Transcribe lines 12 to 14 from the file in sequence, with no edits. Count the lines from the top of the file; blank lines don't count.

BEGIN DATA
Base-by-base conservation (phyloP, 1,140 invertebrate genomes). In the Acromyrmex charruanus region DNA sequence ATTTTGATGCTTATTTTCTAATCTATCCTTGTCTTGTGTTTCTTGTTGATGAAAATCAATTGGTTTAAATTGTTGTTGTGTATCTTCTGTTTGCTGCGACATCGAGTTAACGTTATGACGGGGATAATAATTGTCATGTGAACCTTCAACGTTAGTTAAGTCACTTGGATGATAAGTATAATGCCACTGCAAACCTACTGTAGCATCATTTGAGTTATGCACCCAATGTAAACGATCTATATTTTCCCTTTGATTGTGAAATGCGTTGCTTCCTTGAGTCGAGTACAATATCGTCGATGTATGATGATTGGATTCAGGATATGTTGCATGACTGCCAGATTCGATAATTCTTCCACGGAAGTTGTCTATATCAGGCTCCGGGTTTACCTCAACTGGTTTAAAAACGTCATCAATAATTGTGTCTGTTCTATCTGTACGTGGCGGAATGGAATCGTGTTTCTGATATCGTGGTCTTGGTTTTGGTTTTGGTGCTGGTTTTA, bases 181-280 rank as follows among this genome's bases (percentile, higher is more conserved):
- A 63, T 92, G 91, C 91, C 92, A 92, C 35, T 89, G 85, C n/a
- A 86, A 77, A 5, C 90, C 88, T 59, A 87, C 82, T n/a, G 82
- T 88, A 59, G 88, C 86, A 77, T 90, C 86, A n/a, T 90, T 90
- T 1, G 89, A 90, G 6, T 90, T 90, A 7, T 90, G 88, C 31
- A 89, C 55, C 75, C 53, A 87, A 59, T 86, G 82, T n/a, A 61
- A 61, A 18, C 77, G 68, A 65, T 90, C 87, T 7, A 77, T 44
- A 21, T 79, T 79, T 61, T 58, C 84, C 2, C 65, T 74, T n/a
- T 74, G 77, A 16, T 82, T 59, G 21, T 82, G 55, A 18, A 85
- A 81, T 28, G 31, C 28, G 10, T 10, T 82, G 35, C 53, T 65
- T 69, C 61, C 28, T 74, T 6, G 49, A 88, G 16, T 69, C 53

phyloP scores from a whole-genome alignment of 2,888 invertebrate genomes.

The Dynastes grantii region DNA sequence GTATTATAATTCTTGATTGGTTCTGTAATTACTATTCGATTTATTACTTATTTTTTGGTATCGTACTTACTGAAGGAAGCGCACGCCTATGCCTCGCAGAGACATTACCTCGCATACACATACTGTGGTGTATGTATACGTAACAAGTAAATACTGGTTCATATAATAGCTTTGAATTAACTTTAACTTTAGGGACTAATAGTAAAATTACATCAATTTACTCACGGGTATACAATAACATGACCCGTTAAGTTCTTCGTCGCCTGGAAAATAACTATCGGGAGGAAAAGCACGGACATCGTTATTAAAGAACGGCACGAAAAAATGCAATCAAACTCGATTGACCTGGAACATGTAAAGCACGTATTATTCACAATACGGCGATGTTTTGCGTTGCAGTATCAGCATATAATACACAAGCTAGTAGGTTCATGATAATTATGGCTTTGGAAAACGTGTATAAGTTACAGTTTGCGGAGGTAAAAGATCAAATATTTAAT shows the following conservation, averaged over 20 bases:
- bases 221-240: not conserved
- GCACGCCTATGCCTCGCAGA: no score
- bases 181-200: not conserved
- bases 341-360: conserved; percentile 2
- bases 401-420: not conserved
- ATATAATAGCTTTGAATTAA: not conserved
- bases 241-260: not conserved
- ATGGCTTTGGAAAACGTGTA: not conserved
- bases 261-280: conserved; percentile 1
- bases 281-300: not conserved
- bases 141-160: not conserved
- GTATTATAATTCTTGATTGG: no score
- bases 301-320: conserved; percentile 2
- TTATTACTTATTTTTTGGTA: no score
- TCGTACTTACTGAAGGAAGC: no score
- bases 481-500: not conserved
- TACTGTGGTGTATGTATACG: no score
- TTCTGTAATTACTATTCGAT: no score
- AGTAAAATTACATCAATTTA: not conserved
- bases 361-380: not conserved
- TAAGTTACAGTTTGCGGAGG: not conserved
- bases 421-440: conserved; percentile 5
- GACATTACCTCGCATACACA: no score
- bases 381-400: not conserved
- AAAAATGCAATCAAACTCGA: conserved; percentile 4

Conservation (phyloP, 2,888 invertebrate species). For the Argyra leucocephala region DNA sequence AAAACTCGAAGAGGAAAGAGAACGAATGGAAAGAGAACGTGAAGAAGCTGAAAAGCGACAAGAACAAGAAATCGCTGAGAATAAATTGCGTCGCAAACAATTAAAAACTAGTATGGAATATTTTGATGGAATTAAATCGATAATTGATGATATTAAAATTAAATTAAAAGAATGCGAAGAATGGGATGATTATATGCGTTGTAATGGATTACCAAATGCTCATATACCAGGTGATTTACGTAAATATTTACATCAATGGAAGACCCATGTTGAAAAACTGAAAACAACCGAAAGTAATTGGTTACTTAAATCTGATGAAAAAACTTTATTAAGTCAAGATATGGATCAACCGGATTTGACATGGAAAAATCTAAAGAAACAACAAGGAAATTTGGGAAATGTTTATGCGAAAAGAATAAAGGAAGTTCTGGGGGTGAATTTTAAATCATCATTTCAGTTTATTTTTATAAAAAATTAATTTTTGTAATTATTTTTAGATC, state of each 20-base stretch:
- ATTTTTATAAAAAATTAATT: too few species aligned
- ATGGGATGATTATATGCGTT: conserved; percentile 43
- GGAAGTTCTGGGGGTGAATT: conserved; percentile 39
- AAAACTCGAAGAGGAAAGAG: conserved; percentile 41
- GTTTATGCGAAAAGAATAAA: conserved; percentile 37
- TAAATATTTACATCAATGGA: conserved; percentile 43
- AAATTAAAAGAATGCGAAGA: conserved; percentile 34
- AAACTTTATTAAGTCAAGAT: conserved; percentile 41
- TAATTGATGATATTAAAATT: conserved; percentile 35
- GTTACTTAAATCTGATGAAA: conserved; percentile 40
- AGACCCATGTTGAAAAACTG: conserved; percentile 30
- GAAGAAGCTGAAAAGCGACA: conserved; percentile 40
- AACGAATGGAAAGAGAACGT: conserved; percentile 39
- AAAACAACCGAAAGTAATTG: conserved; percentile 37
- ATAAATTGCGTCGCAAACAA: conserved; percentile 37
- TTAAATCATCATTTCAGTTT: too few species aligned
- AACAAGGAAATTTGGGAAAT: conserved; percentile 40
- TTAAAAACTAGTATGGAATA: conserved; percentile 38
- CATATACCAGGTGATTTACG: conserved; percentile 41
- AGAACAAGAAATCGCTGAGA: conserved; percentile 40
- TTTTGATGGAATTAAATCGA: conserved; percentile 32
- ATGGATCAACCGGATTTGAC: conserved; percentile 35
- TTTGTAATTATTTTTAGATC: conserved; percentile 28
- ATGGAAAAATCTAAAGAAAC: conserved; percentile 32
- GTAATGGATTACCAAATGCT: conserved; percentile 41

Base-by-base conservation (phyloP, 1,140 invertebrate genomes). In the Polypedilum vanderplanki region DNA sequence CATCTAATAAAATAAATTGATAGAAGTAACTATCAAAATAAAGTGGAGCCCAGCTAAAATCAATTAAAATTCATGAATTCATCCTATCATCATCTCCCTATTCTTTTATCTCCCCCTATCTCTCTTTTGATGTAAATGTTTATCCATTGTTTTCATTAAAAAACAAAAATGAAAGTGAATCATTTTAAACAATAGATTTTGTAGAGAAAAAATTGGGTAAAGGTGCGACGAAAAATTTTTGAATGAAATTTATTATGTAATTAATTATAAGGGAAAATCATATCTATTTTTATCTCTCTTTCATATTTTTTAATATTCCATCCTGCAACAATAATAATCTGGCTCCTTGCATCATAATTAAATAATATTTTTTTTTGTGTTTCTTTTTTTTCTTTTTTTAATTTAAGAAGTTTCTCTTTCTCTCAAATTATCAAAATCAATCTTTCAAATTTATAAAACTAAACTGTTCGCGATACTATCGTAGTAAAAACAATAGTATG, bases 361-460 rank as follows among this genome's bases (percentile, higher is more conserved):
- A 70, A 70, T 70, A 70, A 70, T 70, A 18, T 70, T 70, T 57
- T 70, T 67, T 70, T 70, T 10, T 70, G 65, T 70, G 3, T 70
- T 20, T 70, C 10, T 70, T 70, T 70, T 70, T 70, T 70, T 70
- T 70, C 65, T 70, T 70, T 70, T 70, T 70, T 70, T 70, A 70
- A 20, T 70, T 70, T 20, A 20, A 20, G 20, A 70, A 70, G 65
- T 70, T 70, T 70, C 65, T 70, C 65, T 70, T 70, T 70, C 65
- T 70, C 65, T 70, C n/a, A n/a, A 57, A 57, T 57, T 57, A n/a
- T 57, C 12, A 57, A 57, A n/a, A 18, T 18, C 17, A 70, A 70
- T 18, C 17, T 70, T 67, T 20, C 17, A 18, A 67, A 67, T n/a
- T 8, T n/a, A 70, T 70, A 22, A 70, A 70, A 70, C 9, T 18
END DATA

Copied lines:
phyloP scores from a whole-genome alignment of 2,888 invertebrate genomes.

The Dynastes grantii region DNA sequence GTATTATAATTCTTGATTGGTTCTGTAATTACTATTCGATTTATTACTTATTTTTTGGTATCGTACTTACTGAAGGAAGCGCACGCCTATGCCTCGCAGAGACATTACCTCGCATACACATACTGTGGTGTATGTATACGTAACAAGTAAATACTGGTTCATATAATAGCTTTGAATTAACTTTAACTTTAGGGACTAATAGTAAAATTACATCAATTTACTCACGGGTATACAATAACATGACCCGTTAAGTTCTTCGTCGCCTGGAAAATAACTATCGGGAGGAAAAGCACGGACATCGTTATTAAAGAACGGCACGAAAAAATGCAATCAAACTCGATTGACCTGGAACATGTAAAGCACGTATTATTCACAATACGGCGATGTTTTGCGTTGCAGTATCAGCATATAATACACAAGCTAGTAGGTTCATGATAATTATGGCTTTGGAAAACGTGTATAAGTTACAGTTTGCGGAGGTAAAAGATCAAATATTTAAT shows the following conservation, averaged over 20 bases:
- bases 221-240: not conserved